Another thing I wanted was a socket on the side that I could power a heated vest with. A Powerlet socket seemed just the thing for both, since it had positive retention for a heated vest jack, but there is an adaptor to plug a cigarette-lighter-driven airpump into it. So I headed off to Easter Beaver and got the V-Strom rear electrical outlet kit. And here it is:
The first thing I did was put the bracket on. Here is the bracket(note: click on any picture to embiggen): The bracket fits behind the footpeg mount. There is also a washer/spacer (in the little baggie with the fuses in the first photo) that goes under the other footpeg mount bolt to space it out equally. The bolts were locked on with threadlocker, as is usual for this bike (Suzuki apparently got tired of bolts rattling loose so threadlocks *everything*), but unlike some bolts I didn't need to pull out the butane torch and heat these up to get'em out, the threadlock compound let loose fairly easily. So:
- Loosen both footpeg mount bolts by about the thickness of the bracket
- Take out the upper footpeg mount bolt (the one where the bracket goes).
- Clean the old dried-up threadlocker compound off with a brass wire brush
- Put fresh new blue threadlocker on it.
- Slide the bracket in, and then put the bolt back in through mount and hole in bracket and tighten it until just barely snugged.
- Take out the lower footpeg mount bolt, wirebrush it, and re-threadlock it.
- Slide the spacer back behind the lower footpeg mount until you can see through it to the threads in the frame.
- Tighten the lower footpeg mount bolt until snug, tighten the upper footpeg mount bolt until tight, then lower footpeg mount bolt until tight.
And now that the bracket is installed, now I put the socket through the hole in the bracket, with the spacers, washers, and nuts in the order specified on a sheet of paper inside the little baggie. Once the socket was tight in the bracket, I inserted the rubber boot over the end of the wires, and then shoved the connector ends into the empty socket where they belonged, and plugged in the connectors to connect it to the wire to be run to the fuse panel. Then I ran all the wires up behind the side panel to the vicinity of the battery. Here is where we are at this stage:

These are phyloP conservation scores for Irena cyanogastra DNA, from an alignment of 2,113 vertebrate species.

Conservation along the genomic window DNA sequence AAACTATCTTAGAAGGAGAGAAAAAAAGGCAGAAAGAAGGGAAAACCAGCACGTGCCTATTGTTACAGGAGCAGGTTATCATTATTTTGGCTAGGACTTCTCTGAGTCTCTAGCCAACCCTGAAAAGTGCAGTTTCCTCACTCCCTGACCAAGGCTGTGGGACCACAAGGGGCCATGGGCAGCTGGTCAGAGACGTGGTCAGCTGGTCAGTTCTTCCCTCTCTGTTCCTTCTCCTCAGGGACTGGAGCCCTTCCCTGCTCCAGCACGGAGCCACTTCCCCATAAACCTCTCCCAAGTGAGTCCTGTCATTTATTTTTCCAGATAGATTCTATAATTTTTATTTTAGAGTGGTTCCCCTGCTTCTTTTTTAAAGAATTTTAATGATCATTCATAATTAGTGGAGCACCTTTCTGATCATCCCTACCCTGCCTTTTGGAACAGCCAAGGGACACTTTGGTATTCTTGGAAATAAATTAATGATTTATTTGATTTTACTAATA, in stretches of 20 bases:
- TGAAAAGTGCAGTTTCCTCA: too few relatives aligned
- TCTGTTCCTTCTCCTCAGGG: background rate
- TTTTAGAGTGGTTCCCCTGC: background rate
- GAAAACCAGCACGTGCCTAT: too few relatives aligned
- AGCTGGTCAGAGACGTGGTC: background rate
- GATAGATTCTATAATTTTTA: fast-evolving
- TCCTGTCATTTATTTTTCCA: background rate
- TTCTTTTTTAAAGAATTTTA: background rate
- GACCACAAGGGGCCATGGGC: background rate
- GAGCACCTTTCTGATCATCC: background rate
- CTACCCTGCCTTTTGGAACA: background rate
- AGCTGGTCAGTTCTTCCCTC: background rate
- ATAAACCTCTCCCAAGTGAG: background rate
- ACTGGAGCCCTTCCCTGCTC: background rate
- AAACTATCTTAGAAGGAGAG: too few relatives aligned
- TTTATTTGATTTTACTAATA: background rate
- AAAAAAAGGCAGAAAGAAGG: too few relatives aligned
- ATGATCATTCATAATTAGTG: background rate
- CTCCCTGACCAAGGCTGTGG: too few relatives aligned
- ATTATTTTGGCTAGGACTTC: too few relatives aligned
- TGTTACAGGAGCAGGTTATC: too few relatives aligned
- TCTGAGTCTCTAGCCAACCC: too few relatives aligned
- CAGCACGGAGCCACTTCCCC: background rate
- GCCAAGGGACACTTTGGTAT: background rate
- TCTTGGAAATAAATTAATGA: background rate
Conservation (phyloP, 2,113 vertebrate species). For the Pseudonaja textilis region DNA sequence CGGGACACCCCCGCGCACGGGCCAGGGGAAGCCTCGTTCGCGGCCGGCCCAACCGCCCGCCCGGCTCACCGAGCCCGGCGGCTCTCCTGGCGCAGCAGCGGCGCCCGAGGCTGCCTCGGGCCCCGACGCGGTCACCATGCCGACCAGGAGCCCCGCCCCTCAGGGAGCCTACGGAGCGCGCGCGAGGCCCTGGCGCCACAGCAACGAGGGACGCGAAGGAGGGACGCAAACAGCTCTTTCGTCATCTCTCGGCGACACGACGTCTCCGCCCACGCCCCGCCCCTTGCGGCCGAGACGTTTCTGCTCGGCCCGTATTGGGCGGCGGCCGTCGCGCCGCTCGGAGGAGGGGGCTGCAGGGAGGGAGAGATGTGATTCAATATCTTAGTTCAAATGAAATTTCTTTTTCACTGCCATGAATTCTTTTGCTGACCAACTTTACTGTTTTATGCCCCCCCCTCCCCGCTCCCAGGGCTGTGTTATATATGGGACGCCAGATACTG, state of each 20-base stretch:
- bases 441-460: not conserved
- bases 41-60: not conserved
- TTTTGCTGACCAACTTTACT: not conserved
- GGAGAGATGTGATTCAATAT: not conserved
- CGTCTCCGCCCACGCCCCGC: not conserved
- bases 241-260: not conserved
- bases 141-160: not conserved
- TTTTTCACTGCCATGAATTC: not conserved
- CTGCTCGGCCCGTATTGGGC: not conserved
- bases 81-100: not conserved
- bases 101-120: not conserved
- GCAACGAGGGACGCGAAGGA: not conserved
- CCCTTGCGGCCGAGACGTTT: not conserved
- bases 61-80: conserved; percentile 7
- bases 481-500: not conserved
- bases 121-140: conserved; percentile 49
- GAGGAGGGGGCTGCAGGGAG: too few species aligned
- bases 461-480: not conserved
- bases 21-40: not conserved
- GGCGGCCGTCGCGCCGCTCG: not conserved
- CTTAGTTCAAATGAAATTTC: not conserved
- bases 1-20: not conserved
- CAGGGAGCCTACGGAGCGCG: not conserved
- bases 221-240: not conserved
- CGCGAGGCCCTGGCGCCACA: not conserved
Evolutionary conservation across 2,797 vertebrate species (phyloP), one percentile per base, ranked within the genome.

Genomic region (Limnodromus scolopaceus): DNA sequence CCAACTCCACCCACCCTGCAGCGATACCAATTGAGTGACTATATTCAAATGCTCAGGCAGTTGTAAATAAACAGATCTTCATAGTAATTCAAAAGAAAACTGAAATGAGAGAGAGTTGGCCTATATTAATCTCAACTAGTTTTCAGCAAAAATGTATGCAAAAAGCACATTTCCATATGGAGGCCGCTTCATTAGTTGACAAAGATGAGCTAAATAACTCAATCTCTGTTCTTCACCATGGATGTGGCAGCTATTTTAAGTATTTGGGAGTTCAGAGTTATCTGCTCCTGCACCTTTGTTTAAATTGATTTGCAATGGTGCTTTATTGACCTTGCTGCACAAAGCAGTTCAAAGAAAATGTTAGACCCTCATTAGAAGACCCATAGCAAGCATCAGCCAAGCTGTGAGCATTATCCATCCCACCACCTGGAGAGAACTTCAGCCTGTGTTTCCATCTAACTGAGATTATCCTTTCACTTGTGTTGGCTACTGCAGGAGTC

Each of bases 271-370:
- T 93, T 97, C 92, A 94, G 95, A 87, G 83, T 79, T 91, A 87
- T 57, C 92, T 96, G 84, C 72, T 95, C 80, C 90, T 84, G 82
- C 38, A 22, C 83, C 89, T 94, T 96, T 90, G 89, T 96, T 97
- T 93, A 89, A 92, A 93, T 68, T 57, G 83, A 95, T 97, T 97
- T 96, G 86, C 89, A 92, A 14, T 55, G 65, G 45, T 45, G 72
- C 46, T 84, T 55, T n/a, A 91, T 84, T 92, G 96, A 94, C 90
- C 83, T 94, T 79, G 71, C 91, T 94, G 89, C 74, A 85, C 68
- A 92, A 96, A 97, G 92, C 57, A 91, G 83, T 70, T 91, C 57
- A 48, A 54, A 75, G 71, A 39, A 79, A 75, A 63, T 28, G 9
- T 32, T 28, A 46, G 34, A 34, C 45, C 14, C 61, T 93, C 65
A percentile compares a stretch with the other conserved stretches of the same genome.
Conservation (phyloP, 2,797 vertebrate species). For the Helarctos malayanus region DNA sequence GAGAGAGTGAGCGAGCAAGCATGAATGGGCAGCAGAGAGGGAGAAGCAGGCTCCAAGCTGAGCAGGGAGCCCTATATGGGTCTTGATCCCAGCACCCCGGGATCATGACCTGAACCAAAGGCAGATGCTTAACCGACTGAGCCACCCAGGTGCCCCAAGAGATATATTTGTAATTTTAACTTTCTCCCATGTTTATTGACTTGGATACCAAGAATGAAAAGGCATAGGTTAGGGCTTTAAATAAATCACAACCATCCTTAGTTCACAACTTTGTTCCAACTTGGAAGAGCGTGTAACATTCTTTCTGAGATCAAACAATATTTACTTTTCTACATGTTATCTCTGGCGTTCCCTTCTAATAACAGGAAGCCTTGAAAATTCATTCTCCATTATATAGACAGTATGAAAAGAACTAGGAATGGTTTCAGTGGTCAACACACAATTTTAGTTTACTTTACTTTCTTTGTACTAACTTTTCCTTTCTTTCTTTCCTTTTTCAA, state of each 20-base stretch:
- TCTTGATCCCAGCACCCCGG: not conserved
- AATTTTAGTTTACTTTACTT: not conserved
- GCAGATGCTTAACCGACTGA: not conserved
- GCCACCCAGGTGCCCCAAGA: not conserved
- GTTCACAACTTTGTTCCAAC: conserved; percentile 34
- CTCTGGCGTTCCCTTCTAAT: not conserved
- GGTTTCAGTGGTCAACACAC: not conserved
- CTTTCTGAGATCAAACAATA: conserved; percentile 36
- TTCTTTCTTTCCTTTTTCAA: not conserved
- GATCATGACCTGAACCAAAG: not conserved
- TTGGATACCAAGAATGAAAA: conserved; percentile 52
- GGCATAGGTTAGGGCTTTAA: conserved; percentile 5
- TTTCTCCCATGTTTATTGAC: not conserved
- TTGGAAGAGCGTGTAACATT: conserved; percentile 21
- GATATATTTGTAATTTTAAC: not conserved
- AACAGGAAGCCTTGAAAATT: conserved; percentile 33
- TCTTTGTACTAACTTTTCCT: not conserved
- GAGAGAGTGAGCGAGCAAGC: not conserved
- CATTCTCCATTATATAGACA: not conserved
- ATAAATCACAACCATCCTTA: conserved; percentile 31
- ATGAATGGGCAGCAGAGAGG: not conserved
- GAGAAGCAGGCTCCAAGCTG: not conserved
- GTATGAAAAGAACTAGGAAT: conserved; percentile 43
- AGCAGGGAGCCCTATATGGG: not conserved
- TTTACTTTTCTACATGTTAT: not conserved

Now, I have an auxiliary fuse panel, previously installed (sorry that I never finished talking about that, but I'm not quite satisfied with my installation yet, oh well!). So now it was time to hook the wires up. Always pull the main fuse to whatever fuse panel you're working with, or if there is no main fuse, disconnect the ground wire from the battery. In this case, I pulled my 30 amp main fuse for the auxiliary panel, then ran the new wires to the auxiliary panel, cut them to length, stripped, and inserted into the connectors on the fuse panel. Here is the result, before I put the cover back on the auxiliary panel. The new wire is the one hooked to the 15A circuit, which is a permanently-on circuit (this being a Centech AP2, where the first three circuits are switched and the two nearest the front are permanently-on). I hooked it to a permanently-on circuit because I don't want to have to start the bike to pump up the tires. Before I put the cover back on the Centech, I temporarily replaced the 30A main fuse, and tested the socket by, err, plugging the Powerlet-to-cigarette-lighter adaptor in then the air pump, and turning on the air pump. It worked! So then I took the 30A fuse back out, and put the cover back on the Centech. Here is the final result: The new wires go through the grommet into the underseat compartment, and you can see the empty main fuse holder towards the left of the photo near the negative pole of the battery. Behind that is the relay for the Centech AP2 so that the first three circuits will be on only when the ignition is on, this was another Eastern Beaver kit, it plug-and-plays once you find room for it, no cutting of the OEM wiring harness required. The three fuse holders immediately to the right of the relay (as we look at this photo) used to be spaced along the backside of the battery compartment on three molded-in pegs, but I cut the pegs off and shoved them over to the side to make room for the Centech relay.
And anyhow, that's the end of the story. Hopefully I'll get back to providing a tutorial on electrical work, but it's hard work, and I've been very busy recently due to a project at work. If you have any questions, just ask!
- Badtux the Electrifyin' Penguin